Psychiatric Care Group May Tempt China's Anxious Investorsby
Wenzhou Kangning Hospital raises $88 million in Hong Kong IPO
Mental services burgeon with 180 million underserved sufferers
Anxious and depressed investors who bailed out of China’s stock market in recent months may be tempted instead by the company that treats those conditions.
While the Shanghai Composite Index has tumbled 30 percent from a June peak, demand in China for mental health services is booming, helped by an increasingly stress-fraught society and rapidly aging population. That’s boosting expansion plans for Wenzhou Kangning Hospital Co., the nation’s largest private psychiatric health-care group, which started trading in Hong Kong Friday after raising HK$681.1 million ($88 million) in an initial public offering.
The stock closed at HK$49.1, after rising 27 percent in Hong Kong trading.
About half the proceeds will be used to revamp and expand the group’s existing network of five hospitals and four clinics, according to an offer document. China has more than 180 million sufferers of psychiatric disorders, but lacks the psychiatrists and psychiatric beds to handle the growing burden of mental illness. Investment from private companies, such as Wenzhou Kangning, may increase access to care, said Yan Alicia Hong, who studies psycho-social issues at Texas A&M University, where she’s an associate professor.
Dearth of Resources
“Psychiatric resources are too scarce in China,” said Hong, who was born and raised in China. “If the market can drive more psychiatric service organizations to open, it may in the long term benefit the patients and general public.”
Wenzhou Kangning, named after its largest facility and first hospital, opened in 1996, sold 17.6 million so-called H-shares at HK$38.70 a piece, the top end of a marketed range.
The company, based in the city of Wenzhou in Zhejiang province, operated 2,210 psychiatric beds as of June 30, giving it 5.8 percent share of China’s private mental-health-care market, it said in the offer document. The number of beds has more than doubled since January 2002, it said.
It had profit of 27.4 million yuan in the six months ended June 30, 15 percent than reported a year earlier, according to the filing. Sales jumped 17 percent to 160.7 million yuan. Profit in 2014 surged 41 percent to 51.2 million yuan, while revenue advanced 31 percent to 296.3 million yuan.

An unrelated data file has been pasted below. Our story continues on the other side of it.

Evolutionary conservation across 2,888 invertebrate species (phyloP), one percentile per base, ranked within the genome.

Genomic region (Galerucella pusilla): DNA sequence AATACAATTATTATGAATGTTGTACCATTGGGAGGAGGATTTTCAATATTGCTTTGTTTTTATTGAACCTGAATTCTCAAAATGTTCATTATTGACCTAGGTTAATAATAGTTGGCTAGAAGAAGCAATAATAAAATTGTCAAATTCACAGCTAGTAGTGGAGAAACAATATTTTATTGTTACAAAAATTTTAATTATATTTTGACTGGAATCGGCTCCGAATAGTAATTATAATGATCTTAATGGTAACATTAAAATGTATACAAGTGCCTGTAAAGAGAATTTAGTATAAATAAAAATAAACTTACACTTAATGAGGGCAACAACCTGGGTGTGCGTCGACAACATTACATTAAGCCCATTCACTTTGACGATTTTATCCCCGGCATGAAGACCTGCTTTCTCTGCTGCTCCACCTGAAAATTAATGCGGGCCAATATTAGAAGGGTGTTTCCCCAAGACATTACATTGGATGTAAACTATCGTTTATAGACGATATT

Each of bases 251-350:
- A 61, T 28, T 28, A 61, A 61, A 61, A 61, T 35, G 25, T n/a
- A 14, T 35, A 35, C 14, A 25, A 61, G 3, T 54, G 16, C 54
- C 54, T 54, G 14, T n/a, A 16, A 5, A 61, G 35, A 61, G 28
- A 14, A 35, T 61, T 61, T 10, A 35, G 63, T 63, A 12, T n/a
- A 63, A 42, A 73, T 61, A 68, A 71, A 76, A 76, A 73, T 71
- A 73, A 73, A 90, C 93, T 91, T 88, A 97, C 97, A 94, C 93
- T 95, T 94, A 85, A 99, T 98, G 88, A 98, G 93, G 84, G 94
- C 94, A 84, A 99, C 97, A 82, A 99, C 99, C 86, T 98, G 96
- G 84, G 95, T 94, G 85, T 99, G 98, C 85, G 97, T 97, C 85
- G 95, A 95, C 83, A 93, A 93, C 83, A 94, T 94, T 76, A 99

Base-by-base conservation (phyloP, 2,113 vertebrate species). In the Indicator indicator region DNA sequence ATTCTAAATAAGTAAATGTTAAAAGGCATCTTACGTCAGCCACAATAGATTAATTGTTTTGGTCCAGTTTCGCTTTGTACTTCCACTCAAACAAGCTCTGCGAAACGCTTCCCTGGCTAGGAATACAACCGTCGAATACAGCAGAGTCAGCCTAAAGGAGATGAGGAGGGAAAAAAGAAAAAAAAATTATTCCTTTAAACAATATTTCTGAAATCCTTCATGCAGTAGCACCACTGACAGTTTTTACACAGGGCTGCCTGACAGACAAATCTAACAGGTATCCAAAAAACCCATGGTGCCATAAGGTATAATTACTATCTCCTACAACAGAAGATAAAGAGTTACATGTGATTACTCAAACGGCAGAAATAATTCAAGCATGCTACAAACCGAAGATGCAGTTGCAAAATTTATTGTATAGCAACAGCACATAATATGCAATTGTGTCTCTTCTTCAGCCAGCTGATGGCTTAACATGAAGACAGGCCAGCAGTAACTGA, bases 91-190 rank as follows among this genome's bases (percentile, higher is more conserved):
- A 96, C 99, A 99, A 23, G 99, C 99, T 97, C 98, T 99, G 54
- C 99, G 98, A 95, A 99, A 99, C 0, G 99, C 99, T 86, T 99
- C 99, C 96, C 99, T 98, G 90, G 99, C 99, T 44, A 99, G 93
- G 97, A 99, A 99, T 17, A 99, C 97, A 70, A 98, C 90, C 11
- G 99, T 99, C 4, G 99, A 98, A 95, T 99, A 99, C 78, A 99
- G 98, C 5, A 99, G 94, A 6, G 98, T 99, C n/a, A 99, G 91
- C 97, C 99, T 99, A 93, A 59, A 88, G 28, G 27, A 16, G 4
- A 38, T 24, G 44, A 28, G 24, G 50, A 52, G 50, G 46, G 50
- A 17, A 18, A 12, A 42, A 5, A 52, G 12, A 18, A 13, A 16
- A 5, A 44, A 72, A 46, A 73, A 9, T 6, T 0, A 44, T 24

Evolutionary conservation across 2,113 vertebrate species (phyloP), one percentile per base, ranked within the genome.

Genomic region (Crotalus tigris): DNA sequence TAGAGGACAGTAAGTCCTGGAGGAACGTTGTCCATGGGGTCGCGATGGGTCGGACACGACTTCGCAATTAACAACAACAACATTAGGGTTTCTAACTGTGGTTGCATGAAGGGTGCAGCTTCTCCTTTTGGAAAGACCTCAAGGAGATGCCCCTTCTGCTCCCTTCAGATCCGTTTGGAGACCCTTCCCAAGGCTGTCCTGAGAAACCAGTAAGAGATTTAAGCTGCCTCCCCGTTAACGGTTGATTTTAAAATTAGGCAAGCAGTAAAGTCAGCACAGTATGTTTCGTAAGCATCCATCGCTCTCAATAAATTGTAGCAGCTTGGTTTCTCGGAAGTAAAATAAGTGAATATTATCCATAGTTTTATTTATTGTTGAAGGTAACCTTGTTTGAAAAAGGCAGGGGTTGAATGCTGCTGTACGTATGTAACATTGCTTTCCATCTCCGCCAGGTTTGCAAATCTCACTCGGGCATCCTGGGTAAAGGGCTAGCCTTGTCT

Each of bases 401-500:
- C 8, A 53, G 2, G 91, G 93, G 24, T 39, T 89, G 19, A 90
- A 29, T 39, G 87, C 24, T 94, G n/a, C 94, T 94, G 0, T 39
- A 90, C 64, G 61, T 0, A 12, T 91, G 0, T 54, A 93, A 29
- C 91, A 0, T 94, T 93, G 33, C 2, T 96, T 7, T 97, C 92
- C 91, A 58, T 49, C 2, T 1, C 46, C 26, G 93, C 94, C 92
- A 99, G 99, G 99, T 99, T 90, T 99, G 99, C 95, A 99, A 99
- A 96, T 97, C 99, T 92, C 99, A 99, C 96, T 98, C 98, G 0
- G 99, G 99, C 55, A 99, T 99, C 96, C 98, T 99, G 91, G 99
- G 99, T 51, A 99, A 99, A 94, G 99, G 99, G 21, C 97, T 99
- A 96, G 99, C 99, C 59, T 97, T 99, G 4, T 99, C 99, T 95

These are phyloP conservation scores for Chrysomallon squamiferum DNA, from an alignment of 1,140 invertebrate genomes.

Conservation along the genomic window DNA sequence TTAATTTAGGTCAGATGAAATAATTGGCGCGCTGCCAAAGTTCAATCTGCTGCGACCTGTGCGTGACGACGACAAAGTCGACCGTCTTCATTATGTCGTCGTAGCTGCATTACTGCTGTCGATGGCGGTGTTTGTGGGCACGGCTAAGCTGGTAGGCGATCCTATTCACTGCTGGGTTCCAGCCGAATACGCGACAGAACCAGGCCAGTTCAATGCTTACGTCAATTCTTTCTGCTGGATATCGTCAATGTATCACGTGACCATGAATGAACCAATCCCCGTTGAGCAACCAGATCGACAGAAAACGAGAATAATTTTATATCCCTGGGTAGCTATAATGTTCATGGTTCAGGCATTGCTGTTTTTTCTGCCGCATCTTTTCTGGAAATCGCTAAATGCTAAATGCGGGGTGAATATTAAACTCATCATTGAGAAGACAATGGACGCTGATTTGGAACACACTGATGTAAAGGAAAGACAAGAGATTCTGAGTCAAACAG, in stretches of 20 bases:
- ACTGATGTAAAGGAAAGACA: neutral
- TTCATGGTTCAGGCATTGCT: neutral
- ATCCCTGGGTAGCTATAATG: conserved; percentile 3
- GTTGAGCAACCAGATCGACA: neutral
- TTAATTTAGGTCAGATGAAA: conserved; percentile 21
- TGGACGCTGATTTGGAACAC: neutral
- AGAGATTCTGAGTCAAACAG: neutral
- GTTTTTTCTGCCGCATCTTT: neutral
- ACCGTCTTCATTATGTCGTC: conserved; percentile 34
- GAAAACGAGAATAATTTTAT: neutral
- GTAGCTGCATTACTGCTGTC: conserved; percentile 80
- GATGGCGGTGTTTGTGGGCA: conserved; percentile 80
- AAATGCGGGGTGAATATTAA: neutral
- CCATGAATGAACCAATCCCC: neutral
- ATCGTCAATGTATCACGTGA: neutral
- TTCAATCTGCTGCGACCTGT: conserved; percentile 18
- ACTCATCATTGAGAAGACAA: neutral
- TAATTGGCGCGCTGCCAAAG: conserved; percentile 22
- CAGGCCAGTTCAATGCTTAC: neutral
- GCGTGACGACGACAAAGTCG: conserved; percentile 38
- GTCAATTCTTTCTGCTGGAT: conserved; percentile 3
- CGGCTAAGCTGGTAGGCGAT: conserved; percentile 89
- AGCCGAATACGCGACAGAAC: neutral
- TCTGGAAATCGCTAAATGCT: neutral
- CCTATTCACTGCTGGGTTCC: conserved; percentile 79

Private psychiatric health-care generated 5.1 billion yuan ($800 million) in China last year, a market that’s more than doubled since 2010, according to Frost & Sullivan, which was commissioned by Wenzhou Kangning to undertake research cited in its prospectus. The consultancy predicts the market will expand an average of 22 percent annually to 13.6 billion yuan by 2019.
China has an average of 15 psychiatrists and 147 psychiatric beds for every 1 million people -- five to seven times less than the average across the Group of Seven countries, according to the offer document.
“Historically in China, there was never a culture to convey your mental disorders: people saw that as weakness of character rather than being sick," Hong said. While there’s a “long, long way to go, impressive progress has been made" in the past 20 years for more awareness and dialogue surrounding mental illnesses.
And a government mental health law introduced in 2013 to promote prevention and treatment of psychiatric disorders is bolstering demand for services.
Public health insurance is contributing to the demand. Wenzhou Kangning says its medical bills covered by insurance increased an average of 59 percent a year to 134.2 million yuan in 2014 from 53.3 million yuan in 2012.
For years, psychiatry was one of the less-favored medical disciplines in China, Hong said.
“People didn’t see a career path,” she said. “If you were in the psychiatric department, it was probably because your boss didn’t like you.”
That’s changing. That a psychiatric health-care group is growing rapidly and listing on a stock exchange: “that itself is an indicator of progress,” Hong said.